I have spent almost a year conceptualizing, scheming and producing an event called Local Old Style. Classes, rehearsals, performance at local trad music venue . . . tea breaks between said classes . . . many things to think about. And it went really well! I feel very proud of it!
Still, I guess because I’m kind of sick, I couldn’t help subjecting it to strident analysis pretty much the moment it was over (I think somewhat to the chagrin of some dancers sharing pints with me after the concert).
Local Old Style was an “intensive.” And it really made me question the nature of dance intensives, and what makes them work and for whom. It was a weekend of Irish dance of various stripes. And it really made me question the distinctions and assumptions that I have about Irish dance forms in a delightfully unexpected way.
I originally had the idea because I wanted to learn sean nós (old style) dance, which several of my DC dance friends do and which is, as one of them just said in the workshop, “kind of hot right now.” In spite of my latent (and hypocritical) distain of participating in fads, sean nós dance actually DOES relate in interesting ways to flatfooting, early challenge dancing in the US, and other American vernacular dance forms I’m studying. So I can get over myself and jump on the bandwagon can’t I?
I thought it was time to make a serious and focused start in my study of the form. I wanted to bring as many perspectives to the material as possible, and have an excuse to hang out with some of my favorite dancers all at the same time; so the faculty brought together my friends and colleagues who teach Irish dances in the Washington, D.C., Maryland, and Virginia areas: Megan Downes, Shannon Dunne, Kate Spanos, Rebecca McGowan, and Kelly Smit. I invited them each to teach a class, which I thought would probably be sean nós, or closesly related to sean nós.
I ended up being surprised. There was more Irish step dance than I’d originally thought we’d do.
Irish step dance sometimes appears to me as the “mainstream” dance from Ireland, as per the Riverdance phenomenon, while sean nós feels a little more “underground” with no Broadway show to give the average passer-by any inkling of its existence. BUT, here’s what’s really interesting: the kinds of Irish step dance we did at Local Old Style WERE actually fringe/underground/little-known compared to the competition style of Irish step dance, which, in the media at least, can overshadow all other expressions of the form. Even among the extreme Irish dance nerds assembled at Local Old Style, most of us had never done a Festival Style step, the least “sean nós”-like thing that happened at the event.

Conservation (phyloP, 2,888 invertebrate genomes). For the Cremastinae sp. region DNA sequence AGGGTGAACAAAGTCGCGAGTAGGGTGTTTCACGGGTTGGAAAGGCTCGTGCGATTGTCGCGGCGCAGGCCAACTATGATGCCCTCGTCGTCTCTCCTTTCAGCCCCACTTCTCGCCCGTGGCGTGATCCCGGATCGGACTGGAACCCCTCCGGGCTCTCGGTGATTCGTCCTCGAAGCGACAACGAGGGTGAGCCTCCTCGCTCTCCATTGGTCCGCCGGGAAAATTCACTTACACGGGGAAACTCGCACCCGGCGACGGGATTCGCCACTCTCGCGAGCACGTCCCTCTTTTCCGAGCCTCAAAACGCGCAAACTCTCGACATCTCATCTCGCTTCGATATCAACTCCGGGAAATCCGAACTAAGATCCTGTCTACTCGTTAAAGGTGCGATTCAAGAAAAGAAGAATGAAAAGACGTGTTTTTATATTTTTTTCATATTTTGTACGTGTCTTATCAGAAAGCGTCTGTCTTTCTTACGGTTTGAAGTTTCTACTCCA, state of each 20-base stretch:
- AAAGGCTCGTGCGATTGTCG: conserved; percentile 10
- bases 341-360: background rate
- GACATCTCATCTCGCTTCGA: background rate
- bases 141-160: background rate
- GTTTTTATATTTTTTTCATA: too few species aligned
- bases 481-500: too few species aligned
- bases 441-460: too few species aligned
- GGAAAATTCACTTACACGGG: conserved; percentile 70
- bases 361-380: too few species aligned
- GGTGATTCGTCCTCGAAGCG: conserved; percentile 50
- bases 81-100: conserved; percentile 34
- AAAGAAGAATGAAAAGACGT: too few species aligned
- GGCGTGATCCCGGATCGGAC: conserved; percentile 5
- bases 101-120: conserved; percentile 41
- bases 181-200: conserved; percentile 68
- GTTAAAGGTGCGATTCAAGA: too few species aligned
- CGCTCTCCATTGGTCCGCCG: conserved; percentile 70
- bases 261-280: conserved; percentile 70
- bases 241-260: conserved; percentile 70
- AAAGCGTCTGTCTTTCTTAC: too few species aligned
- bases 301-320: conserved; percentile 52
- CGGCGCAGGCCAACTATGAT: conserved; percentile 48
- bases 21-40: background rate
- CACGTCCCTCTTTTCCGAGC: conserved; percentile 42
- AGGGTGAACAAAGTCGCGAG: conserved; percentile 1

So here I am at my event meant to teach me “the other” form of Irish dance, not competition step dance, which I want to put into a neat and accessible mental package so I can wrap my mind around the style and start working on my technique – and I get step dance forms that no one’s ever seen on TV! (at least, not in the US I think.) This is totally busting up my neat dichotomy of cultural dominance through commercialism! Instead of just engaging in a process of defining and codifying Irish sean nós, we deepened and textured a style we might have just used to “other” sean nós – we know it’s “old style” in part because it’s NOT like contemporary competition style. We might have been tempted to leave the weekend forgetting to examine both sides of the split, and nothing is actually as flat as just “mainstream vs. underground” in real life, is it?